Pakistan looks at alternative financing models for CPEC projects

The pangs of China’s capital-intensive infrastructure projects are being felt in Pakistan as well, as the Imran Khan-led government looks to review costs and benefits of various projects under the China Pakistan Economic Corridor (CPEC).

Beijing, bent on its Silk Road initiative, however, is in no mood to review ongoing projects. At the most, the Chinese authorities may be willing to review projects that have not begun yet.
The rethink in Pakistan comes after the debt-wary Imran Khan government took over following last month’s general election.
It is exactly these concerns that have led to long delays in the $8.2 billion mega railroad project, the main component of China’s ambitious `Silk Road’ initiative to link the country with the Arabian Sea and establish a short-cut to the West.
China sees the rail project linking the country’s commercial capital Karachi to the north-western city of Peshawar as the biggest Belt and Road Initiative (BRI) project in Pakistan. But the project that mainly helps China to move its goods from south-west to the shipping channels in the west costs Islamabad heavily in financing terms.
The new government under Prime Minister Imran Khan, who has voiced alarm about rising debt levels and says the country must wean itself off foreign loans, is now questioning the benefits of the project.
"We are seeing how to develop a model so the government of Pakistan wouldn't have all the risk," Khusro Bakhtyar, minister in Pakistan's planning ministry, told reporters recently.
Khan's government has vowed to make the 1,872 km line a priority CPEC project, saying it will help the poor travel across the vast South Asian nation.
Left with the sole financing under Beijing’s costly BRI lending model, Islamabad is now exploring funding options inviting countries like Saudi Arabia and other countries to invest.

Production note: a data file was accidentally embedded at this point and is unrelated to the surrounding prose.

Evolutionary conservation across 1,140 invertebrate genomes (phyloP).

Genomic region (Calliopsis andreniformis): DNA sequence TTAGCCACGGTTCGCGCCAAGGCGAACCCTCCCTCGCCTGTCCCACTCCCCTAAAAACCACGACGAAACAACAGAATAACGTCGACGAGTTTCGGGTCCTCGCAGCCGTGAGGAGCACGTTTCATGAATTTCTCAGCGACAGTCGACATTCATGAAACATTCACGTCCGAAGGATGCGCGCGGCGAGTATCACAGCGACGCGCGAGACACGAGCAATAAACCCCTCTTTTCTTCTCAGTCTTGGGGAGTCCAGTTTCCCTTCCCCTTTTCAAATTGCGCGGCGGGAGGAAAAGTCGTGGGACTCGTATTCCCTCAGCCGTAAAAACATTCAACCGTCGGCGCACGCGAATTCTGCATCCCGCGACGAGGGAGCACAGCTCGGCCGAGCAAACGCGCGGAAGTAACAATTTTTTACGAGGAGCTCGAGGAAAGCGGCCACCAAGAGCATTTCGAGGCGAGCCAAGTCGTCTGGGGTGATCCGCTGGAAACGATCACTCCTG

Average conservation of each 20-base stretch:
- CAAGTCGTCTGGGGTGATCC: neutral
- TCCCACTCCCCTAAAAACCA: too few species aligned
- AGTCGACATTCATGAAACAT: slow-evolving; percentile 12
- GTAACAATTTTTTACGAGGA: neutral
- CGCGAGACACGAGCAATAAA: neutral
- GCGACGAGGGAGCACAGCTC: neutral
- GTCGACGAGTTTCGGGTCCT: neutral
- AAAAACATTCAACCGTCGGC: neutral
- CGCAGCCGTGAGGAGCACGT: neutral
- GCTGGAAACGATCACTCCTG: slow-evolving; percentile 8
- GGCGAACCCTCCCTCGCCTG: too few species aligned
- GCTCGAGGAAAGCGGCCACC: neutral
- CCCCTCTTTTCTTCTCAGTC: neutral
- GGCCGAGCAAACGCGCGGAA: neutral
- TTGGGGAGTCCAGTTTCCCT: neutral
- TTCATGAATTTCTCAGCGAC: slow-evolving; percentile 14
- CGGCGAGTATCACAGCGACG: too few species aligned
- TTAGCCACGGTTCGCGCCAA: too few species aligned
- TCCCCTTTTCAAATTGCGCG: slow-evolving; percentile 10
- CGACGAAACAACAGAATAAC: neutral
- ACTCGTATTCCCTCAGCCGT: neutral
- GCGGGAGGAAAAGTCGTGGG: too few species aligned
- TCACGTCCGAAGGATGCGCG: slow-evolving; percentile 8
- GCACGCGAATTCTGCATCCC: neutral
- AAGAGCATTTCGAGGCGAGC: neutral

Pakistan is also looking at the build-operate-transfer (BOT) model, under which investors finance and build the project and recoup their investment from cashflows generated mainly by the rail freight business, before returning it to Pakistan.
Obviously, China’s investments elsewhere are solely based on returns and this is reflected in the growing unease of governments in Sri Lanka, Malaysia and Maldives, where new governments start realising the burden of deals struck by earlier governments.
For Pakistan, which is now more dependent on Chinese money after help from the United States stopped coming, the CPEC is debt trap with costly BRI contracts awarded to Chinese companies. 
Cash-strapped governments in the past cared little to negotiate favourable or at least reasonable terms in the deals, making them too expensive or to China’s advantage.
Beijing is not in a mood to review the projects either, reports quoting officials in Islamabad said. China's foreign ministry merely said both countries are committed to pressing forward with BRI projects smoothly.
Beijing would, however, proceed only with projects that Pakistan wanted.
While Pakistan remains committed to Chinese investment, officials say the price should be affordable. It also wants the $60 billion that Beijing has committed to be used on projects that deliver social development in line with Imran Khan's election promises.
Islamabad knows very well that China’s investments will only push the country towards a debt trap, but it has no recourse as no other country, even its Gulf friends are not interested in investing in Pakistan.